# Re: AMBER: PTRAJ:"hbond" analysis

From: Vineet Pande <pande_vineet.hotmail.com>
Date: Thu, 31 Mar 2005 09:17:57 +0000

Dear Prof. Cheatham:
Thanks a lot for your detailed reply. I think now its much better to
understand for me whats going on.
Regards,
vineet

>From: "Thomas E. Cheatham, III" <cheatham.chpc.utah.edu>
>To: amber.scripps.edu
>Subject: Re: AMBER: PTRAJ:"hbond" analysis
>Date: Wed, 30 Mar 2005 10:40:16 -0700 (Mountain Standard Time)
>
>
> > I Used Ptraj for H-bond analysis. I have the following doubts >>>
>
>Doubts or results?
>
> > acceptor WAT O H1
> > acceptor WAT O H2
> >
> > hbond series HBOND6B time 2 \
> > out wat_hbond_63OE2.dat solventneighbor 5 \
> > solventacceptor WAT O H1 solventacceptor WAT O H2 \
>
>OK, so you are looking at the interaction of *specific* waters (via the
>acceptor command) and general (indistinguishable) waters with the
>solventacceptor command.
>
> > (1) The distances look OK, but ALL the angles are too low. Since I
> > used a cutoff of 120 deg (default), why these 20, 30, 40 etc.
> > degrees are showing up?
>
>By default, the distance cutoff is 3.5 A and the angle is 120.0 degrees,
>but this is an admittedly funny definition of the angle as I currently
>look back at my code.
>
>The angle is calculated as the angle between the
>
> donor -- acceptorH -- acceptor
>
>If you had a linear h-bond, this angle would be 180.0. The angle cutoff
>is, at 120.0, stating that the angle formed must be greater than 120.0.
>
>However, the angle *stored*, for some reason is 180.0 - angle, such that a
>linear hbond would be zero degrees. Therefore, a value of ~30-40 is a
>good hbond...
>
> > (2) What does that last column mean :
> > |.-xxo**o |
>
>This is a schematic of occupancy as a function of time from the beginning
>to the end of the trajectory; the darker the symbol (loosely), the greater
>the occupancy; at the top of the .dat file you will see the definitions,
>but basically for this case...
>
> |.-xxo**o |
>
>...you show partial occupancy at the beginning, getting larger and then
>going away at the end of the trajectory (i.e. it is no longer formed).
>
> > (3) What's the difference between "%occupied", "lifetime" and
> > "maxocc"....?
> >
> > (4) Reading the 1st and 5th rows:
> >
> | 45.83 2.699 (0.11) 17.10 ( 8.78) 17.2 ( 13.0) 68 |.-xxo**o
>
>%occupied is the percent of time the hbond is formed over the trajectory
>(i.e. 45.83%). 2.699 and 17.10 are the distances and angles (along with
>stddev in parenthesis). Lifetime is a measure of the average time the
>hbond is formed, i.e. we sum up all the times from intervals where
>hbond is present and divide by the number of intervals, so this basically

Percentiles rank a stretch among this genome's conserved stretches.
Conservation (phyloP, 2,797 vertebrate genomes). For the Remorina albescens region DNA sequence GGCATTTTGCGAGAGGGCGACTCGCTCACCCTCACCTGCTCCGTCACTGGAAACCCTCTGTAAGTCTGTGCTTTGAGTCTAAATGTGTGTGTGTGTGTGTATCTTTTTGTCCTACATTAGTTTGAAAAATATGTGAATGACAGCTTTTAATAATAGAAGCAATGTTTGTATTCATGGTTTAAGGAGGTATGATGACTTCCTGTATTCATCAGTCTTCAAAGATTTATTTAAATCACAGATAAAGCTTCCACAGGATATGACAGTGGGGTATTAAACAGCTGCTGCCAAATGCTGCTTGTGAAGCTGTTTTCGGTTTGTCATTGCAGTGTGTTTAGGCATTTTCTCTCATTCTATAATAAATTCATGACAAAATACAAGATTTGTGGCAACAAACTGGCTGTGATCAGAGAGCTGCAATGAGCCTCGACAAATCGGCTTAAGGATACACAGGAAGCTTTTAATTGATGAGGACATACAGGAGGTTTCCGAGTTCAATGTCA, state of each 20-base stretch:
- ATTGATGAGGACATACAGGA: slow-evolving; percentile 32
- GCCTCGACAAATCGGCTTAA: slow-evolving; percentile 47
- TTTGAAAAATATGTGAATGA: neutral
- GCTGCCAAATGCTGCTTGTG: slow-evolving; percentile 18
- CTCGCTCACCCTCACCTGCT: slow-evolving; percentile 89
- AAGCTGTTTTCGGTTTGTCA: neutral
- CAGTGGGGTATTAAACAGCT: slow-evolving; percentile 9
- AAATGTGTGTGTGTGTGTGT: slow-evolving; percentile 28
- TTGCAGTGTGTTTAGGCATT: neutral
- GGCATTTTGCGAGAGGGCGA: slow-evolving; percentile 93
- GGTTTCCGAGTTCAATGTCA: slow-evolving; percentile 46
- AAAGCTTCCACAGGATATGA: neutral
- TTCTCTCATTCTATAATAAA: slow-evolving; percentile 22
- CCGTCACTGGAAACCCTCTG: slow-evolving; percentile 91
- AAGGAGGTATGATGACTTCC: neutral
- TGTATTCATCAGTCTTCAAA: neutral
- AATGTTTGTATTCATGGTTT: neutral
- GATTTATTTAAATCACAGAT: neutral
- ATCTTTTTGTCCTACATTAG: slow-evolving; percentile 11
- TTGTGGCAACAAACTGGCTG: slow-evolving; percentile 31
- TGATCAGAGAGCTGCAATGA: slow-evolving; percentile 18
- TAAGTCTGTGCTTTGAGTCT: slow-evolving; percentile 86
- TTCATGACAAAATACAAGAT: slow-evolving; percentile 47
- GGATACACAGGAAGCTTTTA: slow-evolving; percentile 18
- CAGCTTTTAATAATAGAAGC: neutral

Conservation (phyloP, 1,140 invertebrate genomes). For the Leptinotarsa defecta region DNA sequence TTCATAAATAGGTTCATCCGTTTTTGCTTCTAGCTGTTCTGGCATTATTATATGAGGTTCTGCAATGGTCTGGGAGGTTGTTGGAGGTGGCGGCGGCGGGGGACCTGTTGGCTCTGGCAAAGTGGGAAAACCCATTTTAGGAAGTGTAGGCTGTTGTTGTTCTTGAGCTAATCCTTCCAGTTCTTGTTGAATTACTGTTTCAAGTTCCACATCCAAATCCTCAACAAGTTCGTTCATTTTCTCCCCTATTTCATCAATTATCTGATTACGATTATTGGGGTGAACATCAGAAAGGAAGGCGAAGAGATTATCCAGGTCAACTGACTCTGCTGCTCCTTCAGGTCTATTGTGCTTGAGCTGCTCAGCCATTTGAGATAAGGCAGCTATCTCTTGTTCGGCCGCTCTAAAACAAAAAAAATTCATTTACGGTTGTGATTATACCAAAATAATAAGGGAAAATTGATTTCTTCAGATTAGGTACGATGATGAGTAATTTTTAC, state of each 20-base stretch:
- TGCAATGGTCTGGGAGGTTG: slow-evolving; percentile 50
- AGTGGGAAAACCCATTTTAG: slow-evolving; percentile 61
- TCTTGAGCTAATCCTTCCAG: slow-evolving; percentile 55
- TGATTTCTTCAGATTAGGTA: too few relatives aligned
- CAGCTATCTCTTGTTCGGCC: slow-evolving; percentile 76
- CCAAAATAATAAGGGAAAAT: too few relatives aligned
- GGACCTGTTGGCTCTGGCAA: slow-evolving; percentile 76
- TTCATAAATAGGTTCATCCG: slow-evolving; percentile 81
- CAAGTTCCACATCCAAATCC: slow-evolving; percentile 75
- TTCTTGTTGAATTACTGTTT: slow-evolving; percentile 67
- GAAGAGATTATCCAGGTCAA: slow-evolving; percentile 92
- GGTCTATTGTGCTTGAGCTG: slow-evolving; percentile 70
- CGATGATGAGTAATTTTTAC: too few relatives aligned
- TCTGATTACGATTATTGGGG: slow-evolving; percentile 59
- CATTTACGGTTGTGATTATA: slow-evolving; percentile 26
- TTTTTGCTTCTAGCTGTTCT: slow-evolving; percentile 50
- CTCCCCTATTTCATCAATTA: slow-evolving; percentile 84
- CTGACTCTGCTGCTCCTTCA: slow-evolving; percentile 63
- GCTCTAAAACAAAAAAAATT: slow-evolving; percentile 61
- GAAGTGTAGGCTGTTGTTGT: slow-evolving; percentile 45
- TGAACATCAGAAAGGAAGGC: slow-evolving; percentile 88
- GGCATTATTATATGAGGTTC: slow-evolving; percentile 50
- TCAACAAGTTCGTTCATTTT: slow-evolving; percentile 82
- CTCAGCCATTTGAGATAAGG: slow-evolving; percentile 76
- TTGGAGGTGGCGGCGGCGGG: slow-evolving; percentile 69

>states that you average lifetime (or amount of time the h-bond was formed)
>at 17.2 ps (assuming you set the time variable correctly). Max occupied
>is the maximum number of (contiguous) frames (minus instantaneous gaps)
>the h-bond was occupied; in your case this is 68 frames * 2 ps or 136 ps.
>
> > IS IT SAFE TO SAY that WAT9563 showed 68+19=87% maximum occupancy
> > and 45.83+18.83=64.66% occupancy.....if its correct, then what's the
> > difference between two options.
>
>Yes, according to your definition of a h-bond (i.e. 3.5 A cutoff and 120
>degree angle criteria) the single water (interacting via H1 or H2) is
>occupied 87% of the time.
>
> > (5) Reading the ultimate last row:
> > solvent donor | 5746 :363.H1 5745 :363.O | 156.83 2.695 (
> > 0.12) 16.56 ( 9.18) 10.6 ( 11.0) 68 |..........|
>
>This is more tricky and will depend your definition of solventdonor (which
>was not in your script/command). Solventdonor provides a way to look at
>the interaction of any of a list of waters or ions or what not with your
>acceptor.
>
>If you assume that solventdonor above was WAT O, this states that a water
>interacted with residue :363 156.8% of the time. How can this be? More
>than a single water can satisfy the criteria; the maximum number that can
>interact with a given donor/acceptor is given by the solventneighbor
>value. If you blow this limit, the program will warn you.
>
>hbond. It is a complicated bit of code but intends to be general.
>
>You could define solventdonor Na+ Na+ solventacceptor Na+ Na+ Na+ to look
>at ion interaction with a residue (ignoring the angle cutoff since it
>doesn't make sense), etc.
>
>Good luck.
>
>
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Received on Thu Mar 31 2005 - 10:53:00 PST
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